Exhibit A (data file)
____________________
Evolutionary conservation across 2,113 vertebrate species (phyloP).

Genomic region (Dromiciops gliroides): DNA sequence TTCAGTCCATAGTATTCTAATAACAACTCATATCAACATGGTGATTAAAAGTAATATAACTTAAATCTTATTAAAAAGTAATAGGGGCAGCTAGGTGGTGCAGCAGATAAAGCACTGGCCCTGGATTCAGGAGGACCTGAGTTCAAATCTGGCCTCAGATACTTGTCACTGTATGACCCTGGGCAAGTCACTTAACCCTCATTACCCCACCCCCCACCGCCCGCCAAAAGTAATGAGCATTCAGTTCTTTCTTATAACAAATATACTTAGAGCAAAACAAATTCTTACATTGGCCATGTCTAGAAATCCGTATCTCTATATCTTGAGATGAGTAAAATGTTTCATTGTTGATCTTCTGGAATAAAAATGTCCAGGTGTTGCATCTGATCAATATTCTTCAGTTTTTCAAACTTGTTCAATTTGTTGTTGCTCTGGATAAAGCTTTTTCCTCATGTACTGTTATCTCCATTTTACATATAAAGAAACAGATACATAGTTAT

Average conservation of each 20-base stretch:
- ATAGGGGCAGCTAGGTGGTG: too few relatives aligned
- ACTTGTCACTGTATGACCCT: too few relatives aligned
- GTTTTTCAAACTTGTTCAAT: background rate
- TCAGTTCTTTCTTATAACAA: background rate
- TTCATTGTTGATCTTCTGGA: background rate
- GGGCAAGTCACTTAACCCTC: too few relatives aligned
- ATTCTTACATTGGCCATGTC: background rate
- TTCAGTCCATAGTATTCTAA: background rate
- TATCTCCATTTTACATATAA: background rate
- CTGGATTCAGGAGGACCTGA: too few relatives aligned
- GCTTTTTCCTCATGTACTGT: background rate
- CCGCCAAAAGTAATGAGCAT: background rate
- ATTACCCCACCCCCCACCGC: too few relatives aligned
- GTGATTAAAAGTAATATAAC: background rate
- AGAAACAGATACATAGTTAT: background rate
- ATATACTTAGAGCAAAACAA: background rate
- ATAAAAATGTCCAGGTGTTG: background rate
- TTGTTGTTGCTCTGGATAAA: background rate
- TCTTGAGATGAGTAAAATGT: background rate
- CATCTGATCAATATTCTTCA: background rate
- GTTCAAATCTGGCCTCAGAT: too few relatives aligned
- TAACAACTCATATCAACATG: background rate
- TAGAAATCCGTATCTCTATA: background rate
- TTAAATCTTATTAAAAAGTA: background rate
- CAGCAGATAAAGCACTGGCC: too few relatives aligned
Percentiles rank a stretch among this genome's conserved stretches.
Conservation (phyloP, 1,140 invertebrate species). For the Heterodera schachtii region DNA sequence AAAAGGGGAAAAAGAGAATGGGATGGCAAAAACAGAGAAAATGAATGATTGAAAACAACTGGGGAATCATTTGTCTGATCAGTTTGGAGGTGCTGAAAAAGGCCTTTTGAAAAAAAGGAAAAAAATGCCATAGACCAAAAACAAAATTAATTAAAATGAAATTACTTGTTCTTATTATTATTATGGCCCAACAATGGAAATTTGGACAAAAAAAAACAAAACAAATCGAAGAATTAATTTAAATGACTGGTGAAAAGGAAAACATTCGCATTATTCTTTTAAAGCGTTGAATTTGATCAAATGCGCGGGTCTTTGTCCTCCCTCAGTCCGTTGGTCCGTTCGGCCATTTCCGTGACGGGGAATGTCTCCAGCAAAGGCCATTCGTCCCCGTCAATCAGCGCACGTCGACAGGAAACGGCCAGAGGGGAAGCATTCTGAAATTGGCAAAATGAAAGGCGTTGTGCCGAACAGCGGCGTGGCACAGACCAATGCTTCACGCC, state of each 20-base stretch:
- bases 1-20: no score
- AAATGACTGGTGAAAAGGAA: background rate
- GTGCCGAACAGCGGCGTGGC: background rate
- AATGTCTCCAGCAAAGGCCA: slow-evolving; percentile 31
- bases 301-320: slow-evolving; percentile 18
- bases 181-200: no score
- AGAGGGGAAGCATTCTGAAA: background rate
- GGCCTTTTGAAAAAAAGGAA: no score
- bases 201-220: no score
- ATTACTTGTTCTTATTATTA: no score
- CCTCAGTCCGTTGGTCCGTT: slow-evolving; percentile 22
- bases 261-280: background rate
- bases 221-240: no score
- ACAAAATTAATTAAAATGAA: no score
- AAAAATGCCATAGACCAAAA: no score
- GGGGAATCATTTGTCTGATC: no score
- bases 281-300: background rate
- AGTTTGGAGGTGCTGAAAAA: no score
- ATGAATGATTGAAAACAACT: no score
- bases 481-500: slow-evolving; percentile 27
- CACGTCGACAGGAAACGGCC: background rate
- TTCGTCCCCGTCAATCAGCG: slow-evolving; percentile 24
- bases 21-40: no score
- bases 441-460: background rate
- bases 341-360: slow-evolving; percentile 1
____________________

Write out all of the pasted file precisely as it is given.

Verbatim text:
Evolutionary conservation across 2,113 vertebrate species (phyloP).

Genomic region (Dromiciops gliroides): DNA sequence TTCAGTCCATAGTATTCTAATAACAACTCATATCAACATGGTGATTAAAAGTAATATAACTTAAATCTTATTAAAAAGTAATAGGGGCAGCTAGGTGGTGCAGCAGATAAAGCACTGGCCCTGGATTCAGGAGGACCTGAGTTCAAATCTGGCCTCAGATACTTGTCACTGTATGACCCTGGGCAAGTCACTTAACCCTCATTACCCCACCCCCCACCGCCCGCCAAAAGTAATGAGCATTCAGTTCTTTCTTATAACAAATATACTTAGAGCAAAACAAATTCTTACATTGGCCATGTCTAGAAATCCGTATCTCTATATCTTGAGATGAGTAAAATGTTTCATTGTTGATCTTCTGGAATAAAAATGTCCAGGTGTTGCATCTGATCAATATTCTTCAGTTTTTCAAACTTGTTCAATTTGTTGTTGCTCTGGATAAAGCTTTTTCCTCATGTACTGTTATCTCCATTTTACATATAAAGAAACAGATACATAGTTAT

Average conservation of each 20-base stretch:
- ATAGGGGCAGCTAGGTGGTG: too few relatives aligned
- ACTTGTCACTGTATGACCCT: too few relatives aligned
- GTTTTTCAAACTTGTTCAAT: background rate
- TCAGTTCTTTCTTATAACAA: background rate
- TTCATTGTTGATCTTCTGGA: background rate
- GGGCAAGTCACTTAACCCTC: too few relatives aligned
- ATTCTTACATTGGCCATGTC: background rate
- TTCAGTCCATAGTATTCTAA: background rate
- TATCTCCATTTTACATATAA: background rate
- CTGGATTCAGGAGGACCTGA: too few relatives aligned
- GCTTTTTCCTCATGTACTGT: background rate
- CCGCCAAAAGTAATGAGCAT: background rate
- ATTACCCCACCCCCCACCGC: too few relatives aligned
- GTGATTAAAAGTAATATAAC: background rate
- AGAAACAGATACATAGTTAT: background rate
- ATATACTTAGAGCAAAACAA: background rate
- ATAAAAATGTCCAGGTGTTG: background rate
- TTGTTGTTGCTCTGGATAAA: background rate
- TCTTGAGATGAGTAAAATGT: background rate
- CATCTGATCAATATTCTTCA: background rate
- GTTCAAATCTGGCCTCAGAT: too few relatives aligned
- TAACAACTCATATCAACATG: background rate
- TAGAAATCCGTATCTCTATA: background rate
- TTAAATCTTATTAAAAAGTA: background rate
- CAGCAGATAAAGCACTGGCC: too few relatives aligned
Percentiles rank a stretch among this genome's conserved stretches.
Conservation (phyloP, 1,140 invertebrate species). For the Heterodera schachtii region DNA sequence AAAAGGGGAAAAAGAGAATGGGATGGCAAAAACAGAGAAAATGAATGATTGAAAACAACTGGGGAATCATTTGTCTGATCAGTTTGGAGGTGCTGAAAAAGGCCTTTTGAAAAAAAGGAAAAAAATGCCATAGACCAAAAACAAAATTAATTAAAATGAAATTACTTGTTCTTATTATTATTATGGCCCAACAATGGAAATTTGGACAAAAAAAAACAAAACAAATCGAAGAATTAATTTAAATGACTGGTGAAAAGGAAAACATTCGCATTATTCTTTTAAAGCGTTGAATTTGATCAAATGCGCGGGTCTTTGTCCTCCCTCAGTCCGTTGGTCCGTTCGGCCATTTCCGTGACGGGGAATGTCTCCAGCAAAGGCCATTCGTCCCCGTCAATCAGCGCACGTCGACAGGAAACGGCCAGAGGGGAAGCATTCTGAAATTGGCAAAATGAAAGGCGTTGTGCCGAACAGCGGCGTGGCACAGACCAATGCTTCACGCC, state of each 20-base stretch:
- bases 1-20: no score
- AAATGACTGGTGAAAAGGAA: background rate
- GTGCCGAACAGCGGCGTGGC: background rate
- AATGTCTCCAGCAAAGGCCA: slow-evolving; percentile 31
- bases 301-320: slow-evolving; percentile 18
- bases 181-200: no score
- AGAGGGGAAGCATTCTGAAA: background rate
- GGCCTTTTGAAAAAAAGGAA: no score
- bases 201-220: no score
- ATTACTTGTTCTTATTATTA: no score
- CCTCAGTCCGTTGGTCCGTT: slow-evolving; percentile 22
- bases 261-280: background rate
- bases 221-240: no score
- ACAAAATTAATTAAAATGAA: no score
- AAAAATGCCATAGACCAAAA: no score
- GGGGAATCATTTGTCTGATC: no score
- bases 281-300: background rate
- AGTTTGGAGGTGCTGAAAAA: no score
- ATGAATGATTGAAAACAACT: no score
- bases 481-500: slow-evolving; percentile 27
- CACGTCGACAGGAAACGGCC: background rate
- TTCGTCCCCGTCAATCAGCG: slow-evolving; percentile 24
- bases 21-40: no score
- bases 441-460: background rate
- bases 341-360: slow-evolving; percentile 1